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Making a Last Will and Testament in Washington
A Washington Last Will and Testament (a "Will") is a legal document that sets forth your preferences regarding property distribution after death, such as who will inherit your personal belongings, your money, or your home.
The individual making a Will is known as the "testator," while the individuals or organizations being appointed to manage the testator's estate after death are called "executors." Designed for Washington residents, this free Last Will and Testament can be used in Snohomish County, Spokane County, Clark County, and in any other part of the state. Any Washington Will from Rocket Lawyer can be edited for your particular scenario. Making this legal document provides proof of your preferences.
It is fast and easy to document your preferences with a free Washington Last Will and Testament template from Rocket Lawyer:
This solution is, in most cases, much less expensive and less time-consuming than finding and hiring the average lawyer. If necessary, you can start this Last Will and Testament on behalf of an elderly parent, a spouse, or another relative, and then help that person sign it when ready. Keep in mind that for a Will to be legally valid, the testator must be an adult who is mentally competent at the time of signing. In the event that the testator has already been declared legally incompetent, a conservatorship might be necessary. In this scenario, it is important to talk to an attorney.
Every person over 18 years old ought to have a Last Will and Testament in place. Though it may be difficult to think about, your loved ones will want to know your wishes in relation to guardianship (if applicable), your assets, and/or property when you pass away. Typical circumstances in which you might consider it useful to make or update your Will include:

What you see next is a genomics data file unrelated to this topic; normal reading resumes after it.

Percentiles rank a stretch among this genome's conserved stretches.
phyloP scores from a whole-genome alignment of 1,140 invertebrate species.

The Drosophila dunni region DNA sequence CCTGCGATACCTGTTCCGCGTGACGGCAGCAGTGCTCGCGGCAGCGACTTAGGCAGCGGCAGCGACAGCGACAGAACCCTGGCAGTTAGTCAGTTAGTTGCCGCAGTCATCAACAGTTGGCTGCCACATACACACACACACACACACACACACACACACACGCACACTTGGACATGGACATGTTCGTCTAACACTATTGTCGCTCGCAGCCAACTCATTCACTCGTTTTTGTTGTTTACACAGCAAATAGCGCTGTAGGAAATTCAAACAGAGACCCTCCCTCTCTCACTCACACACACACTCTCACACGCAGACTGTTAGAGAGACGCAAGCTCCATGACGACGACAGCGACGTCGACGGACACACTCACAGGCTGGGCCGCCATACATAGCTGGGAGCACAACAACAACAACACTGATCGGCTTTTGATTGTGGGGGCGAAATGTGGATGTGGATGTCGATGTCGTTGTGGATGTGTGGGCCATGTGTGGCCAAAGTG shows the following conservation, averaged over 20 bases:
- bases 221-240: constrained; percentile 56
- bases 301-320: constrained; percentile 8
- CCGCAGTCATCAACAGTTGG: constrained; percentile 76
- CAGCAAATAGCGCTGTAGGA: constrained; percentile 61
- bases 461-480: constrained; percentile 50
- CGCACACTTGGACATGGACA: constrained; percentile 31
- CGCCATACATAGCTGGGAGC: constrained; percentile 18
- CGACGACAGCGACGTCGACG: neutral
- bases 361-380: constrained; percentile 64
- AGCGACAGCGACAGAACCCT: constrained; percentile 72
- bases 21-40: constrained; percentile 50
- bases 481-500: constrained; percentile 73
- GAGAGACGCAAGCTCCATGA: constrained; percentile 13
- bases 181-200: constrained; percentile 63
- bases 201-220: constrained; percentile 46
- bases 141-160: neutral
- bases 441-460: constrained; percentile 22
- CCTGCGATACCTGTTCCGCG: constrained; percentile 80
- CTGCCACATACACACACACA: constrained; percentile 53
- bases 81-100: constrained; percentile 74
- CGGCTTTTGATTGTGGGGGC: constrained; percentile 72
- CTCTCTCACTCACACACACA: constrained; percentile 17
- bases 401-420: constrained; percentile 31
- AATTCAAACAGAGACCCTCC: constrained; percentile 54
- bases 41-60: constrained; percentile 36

Regardless of whether your Washington Last Will and Testament is being created in response to a change in your life or as part of a forward-looking plan, notarization and witnesses are highly encouraged for protecting your document if its authenticity is challenged by a third party.
Writing a Will is usually easy to do, but you or your executor(s) could still need legal advice. Having an attorney look over your document may take a long time if you attempt to do it on your own. Another approach would be via the On Call attorney network. Rocket Lawyer Premium members are able to request advice from an On Call attorney with relevant experience or send additional legal questions. As always, you can be confident that Rocket Lawyer is here by your side.
The fees associated with hiring and working with a traditional lawyer to draft a Last Will and Testament might range between two hundred and one thousand dollars, depending on where you are located. Different from many other sites that you may come across, Rocket Lawyer offers more than a Last Will and Testament template. If you ever require assistance from a lawyer, your Premium membership provides up to 40% in savings when you hire an attorney from our network.
Upon completing this customized Last Will on Rocket Lawyer, you will be able to view it at any time and place. With a Premium membership, you may edit it, save it as a Word or PDF file, print it, and/or sign it. Each Washington Will comes with a set of proposed actions to take to finalize the document. Even if you decide to make copies, be sure to keep your original signed document in a safe location where it can't get wet or otherwise damaged. It is important that at least one other person knows where it can be found after you have passed.
The guidelines and restrictions will be different by state; however, in Washington, your document needs to be signed by two witnesses. As a general rule, witnesses should be competent individuals who are of sound mind. If one of the two witnesses is also listed as a beneficiary of the Will, then any inheritance/gift to that person may be challenged. That said, if you have a third, disinterested witness, then this issue may be avoided. Furthermore, it is strongly recommended that you have your Last Will signed by a notary public in order to emphasize the legitimacy of the document.
Washington Last Will and Testament Laws: RCW 11.12.020
A Last Will and Testament does not need to be filed until the testator passes away. Filing a Last Will (along with any other forms required by the county) initiates probate.